Calais Company K marches off to war. To the right is the corner of Whitney Street.

Very soon after war was declared the Calais militia (Company K) was called up and dutifully marched down Main Street cheered on by a crowd numbering in the thousands. Their destination was the upper wharf just downriver from the Ferry Point Bridge. The wharf was behind what is now Hardwick’s Store.

A crowd of thousand saw off the Company K. To the right is the Ferry Point Bridge

The Rose begins her journey downriver to Eastport with Company K

They boarded the Rose Standish and went downriver to Eastport to join with other local militia companies ordered to report for duty in Augusta. 

From the Eastport Sentinel May 4, 1898:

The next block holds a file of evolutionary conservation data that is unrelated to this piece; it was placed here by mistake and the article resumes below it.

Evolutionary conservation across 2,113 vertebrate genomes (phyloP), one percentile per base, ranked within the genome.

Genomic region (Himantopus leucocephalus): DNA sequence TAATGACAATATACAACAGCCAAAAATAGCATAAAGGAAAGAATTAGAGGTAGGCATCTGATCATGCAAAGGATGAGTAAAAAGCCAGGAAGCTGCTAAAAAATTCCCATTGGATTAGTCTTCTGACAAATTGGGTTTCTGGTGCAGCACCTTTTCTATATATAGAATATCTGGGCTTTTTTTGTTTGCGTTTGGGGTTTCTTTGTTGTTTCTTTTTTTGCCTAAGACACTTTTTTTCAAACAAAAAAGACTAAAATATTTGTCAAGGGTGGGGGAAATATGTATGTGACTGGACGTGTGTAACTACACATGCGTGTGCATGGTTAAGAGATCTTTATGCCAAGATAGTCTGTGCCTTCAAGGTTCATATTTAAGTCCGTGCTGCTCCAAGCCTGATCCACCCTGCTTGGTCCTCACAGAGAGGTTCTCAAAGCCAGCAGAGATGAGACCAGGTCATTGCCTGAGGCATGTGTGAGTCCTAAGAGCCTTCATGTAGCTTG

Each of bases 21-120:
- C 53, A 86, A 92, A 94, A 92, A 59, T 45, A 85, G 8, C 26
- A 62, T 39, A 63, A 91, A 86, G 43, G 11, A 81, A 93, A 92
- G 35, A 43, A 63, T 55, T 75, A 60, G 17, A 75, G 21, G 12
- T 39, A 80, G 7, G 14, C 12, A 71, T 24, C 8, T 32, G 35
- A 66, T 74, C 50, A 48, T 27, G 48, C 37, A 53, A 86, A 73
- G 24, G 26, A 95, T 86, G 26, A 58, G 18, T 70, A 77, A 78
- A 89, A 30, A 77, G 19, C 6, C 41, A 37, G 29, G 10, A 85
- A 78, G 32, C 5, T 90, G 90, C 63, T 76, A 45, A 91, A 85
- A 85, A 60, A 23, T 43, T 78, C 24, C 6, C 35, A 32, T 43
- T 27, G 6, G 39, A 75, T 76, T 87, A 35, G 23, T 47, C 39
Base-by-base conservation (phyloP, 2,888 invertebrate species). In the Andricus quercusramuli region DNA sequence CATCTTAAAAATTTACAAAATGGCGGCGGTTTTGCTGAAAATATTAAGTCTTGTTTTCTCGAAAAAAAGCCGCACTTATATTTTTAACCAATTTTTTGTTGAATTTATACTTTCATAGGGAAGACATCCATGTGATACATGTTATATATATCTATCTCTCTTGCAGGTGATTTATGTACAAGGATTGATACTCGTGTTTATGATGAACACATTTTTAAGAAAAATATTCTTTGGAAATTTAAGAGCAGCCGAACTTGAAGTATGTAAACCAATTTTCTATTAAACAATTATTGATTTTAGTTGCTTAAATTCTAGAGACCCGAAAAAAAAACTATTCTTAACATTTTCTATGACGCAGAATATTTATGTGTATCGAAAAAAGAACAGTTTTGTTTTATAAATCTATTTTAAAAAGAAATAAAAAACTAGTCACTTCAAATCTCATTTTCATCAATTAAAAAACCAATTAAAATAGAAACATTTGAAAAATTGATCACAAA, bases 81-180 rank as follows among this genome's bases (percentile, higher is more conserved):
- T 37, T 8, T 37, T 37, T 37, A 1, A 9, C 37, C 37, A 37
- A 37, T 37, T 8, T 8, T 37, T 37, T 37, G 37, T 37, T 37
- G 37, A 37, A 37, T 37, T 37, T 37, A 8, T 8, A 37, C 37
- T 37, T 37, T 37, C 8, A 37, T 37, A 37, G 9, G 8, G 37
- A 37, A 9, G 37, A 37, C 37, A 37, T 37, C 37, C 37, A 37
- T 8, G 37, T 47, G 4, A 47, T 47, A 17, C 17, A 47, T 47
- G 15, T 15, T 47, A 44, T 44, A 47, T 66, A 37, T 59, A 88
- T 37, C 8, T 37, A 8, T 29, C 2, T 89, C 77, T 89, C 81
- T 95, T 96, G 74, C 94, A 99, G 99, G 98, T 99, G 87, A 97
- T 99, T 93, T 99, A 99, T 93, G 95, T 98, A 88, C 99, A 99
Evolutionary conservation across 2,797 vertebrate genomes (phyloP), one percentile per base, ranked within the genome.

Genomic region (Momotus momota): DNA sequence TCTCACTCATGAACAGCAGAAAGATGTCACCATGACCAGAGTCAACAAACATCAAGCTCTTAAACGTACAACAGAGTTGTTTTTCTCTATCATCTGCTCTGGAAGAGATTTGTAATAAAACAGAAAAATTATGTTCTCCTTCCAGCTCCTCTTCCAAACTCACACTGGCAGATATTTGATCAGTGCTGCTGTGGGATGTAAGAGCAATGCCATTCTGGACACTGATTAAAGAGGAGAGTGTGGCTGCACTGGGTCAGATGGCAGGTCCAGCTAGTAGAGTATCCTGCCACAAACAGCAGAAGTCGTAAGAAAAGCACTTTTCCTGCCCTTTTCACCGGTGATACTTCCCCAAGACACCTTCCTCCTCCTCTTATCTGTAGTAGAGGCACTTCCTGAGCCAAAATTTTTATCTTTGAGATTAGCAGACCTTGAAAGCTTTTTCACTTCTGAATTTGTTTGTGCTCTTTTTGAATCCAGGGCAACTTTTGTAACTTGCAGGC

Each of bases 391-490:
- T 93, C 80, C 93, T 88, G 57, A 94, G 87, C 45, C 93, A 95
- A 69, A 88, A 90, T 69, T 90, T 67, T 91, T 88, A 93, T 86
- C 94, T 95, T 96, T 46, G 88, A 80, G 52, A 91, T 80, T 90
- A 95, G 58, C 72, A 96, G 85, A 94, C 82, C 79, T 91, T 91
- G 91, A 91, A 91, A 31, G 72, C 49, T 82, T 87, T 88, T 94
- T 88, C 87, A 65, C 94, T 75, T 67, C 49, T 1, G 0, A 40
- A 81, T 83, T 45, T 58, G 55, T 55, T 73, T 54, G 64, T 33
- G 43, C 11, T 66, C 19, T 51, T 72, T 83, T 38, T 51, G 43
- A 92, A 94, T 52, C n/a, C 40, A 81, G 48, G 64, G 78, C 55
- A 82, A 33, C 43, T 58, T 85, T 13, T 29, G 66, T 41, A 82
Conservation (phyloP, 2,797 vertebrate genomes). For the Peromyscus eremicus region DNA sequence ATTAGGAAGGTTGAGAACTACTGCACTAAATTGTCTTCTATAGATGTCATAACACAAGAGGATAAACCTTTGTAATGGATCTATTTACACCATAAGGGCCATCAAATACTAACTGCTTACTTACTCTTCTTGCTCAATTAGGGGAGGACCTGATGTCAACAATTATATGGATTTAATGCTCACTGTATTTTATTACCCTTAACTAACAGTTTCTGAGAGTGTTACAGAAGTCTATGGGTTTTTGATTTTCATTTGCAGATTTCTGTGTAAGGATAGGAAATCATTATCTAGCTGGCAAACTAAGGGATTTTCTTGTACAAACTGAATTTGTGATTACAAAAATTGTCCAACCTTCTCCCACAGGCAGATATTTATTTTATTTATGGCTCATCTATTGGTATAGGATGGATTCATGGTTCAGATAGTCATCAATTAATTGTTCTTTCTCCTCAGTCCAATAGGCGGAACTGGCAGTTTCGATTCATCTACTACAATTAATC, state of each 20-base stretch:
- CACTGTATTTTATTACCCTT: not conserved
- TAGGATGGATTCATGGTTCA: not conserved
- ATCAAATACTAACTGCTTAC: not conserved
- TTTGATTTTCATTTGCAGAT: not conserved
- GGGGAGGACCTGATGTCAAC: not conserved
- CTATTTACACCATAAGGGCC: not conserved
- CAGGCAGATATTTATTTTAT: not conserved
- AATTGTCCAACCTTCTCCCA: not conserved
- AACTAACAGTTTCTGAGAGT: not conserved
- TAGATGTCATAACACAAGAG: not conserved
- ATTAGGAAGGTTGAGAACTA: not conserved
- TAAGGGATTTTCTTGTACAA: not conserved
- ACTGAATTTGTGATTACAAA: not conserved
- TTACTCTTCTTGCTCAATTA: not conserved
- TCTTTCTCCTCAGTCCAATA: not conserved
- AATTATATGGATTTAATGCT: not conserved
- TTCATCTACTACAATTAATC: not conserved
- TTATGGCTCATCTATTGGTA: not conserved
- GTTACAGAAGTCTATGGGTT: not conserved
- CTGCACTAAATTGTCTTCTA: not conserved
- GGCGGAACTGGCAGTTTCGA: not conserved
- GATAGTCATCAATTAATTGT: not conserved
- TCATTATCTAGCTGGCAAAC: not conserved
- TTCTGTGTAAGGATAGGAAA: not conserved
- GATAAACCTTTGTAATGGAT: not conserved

Tuesday dawned clear and cool, an ideal day for the departure of the troops, who from early in the morning were hurrying about the city getting ready to meet Co. K from Calais, who were to accompany them from this city, and making personal arrangement for starting on a trip which may terminate at Augusta or Cuba, the men fully realizing the conditions under which they are leaving home, knowing that they will be asked to volunteer for either defensive or offensive service as exigencies of the case may demand. The matter has been well considered, and the men are ready. The examination that they will undergo may disqualify some, perhaps all, but those who are accepted, although belonging to a younger generation will carry with them the same spirit of loyalty and devotion to the flag that characterized the troops of Eastport and Maine in ’61, and the motto will be the same that is now nailed to every banner that will float in this nation, “Remember the Maine.”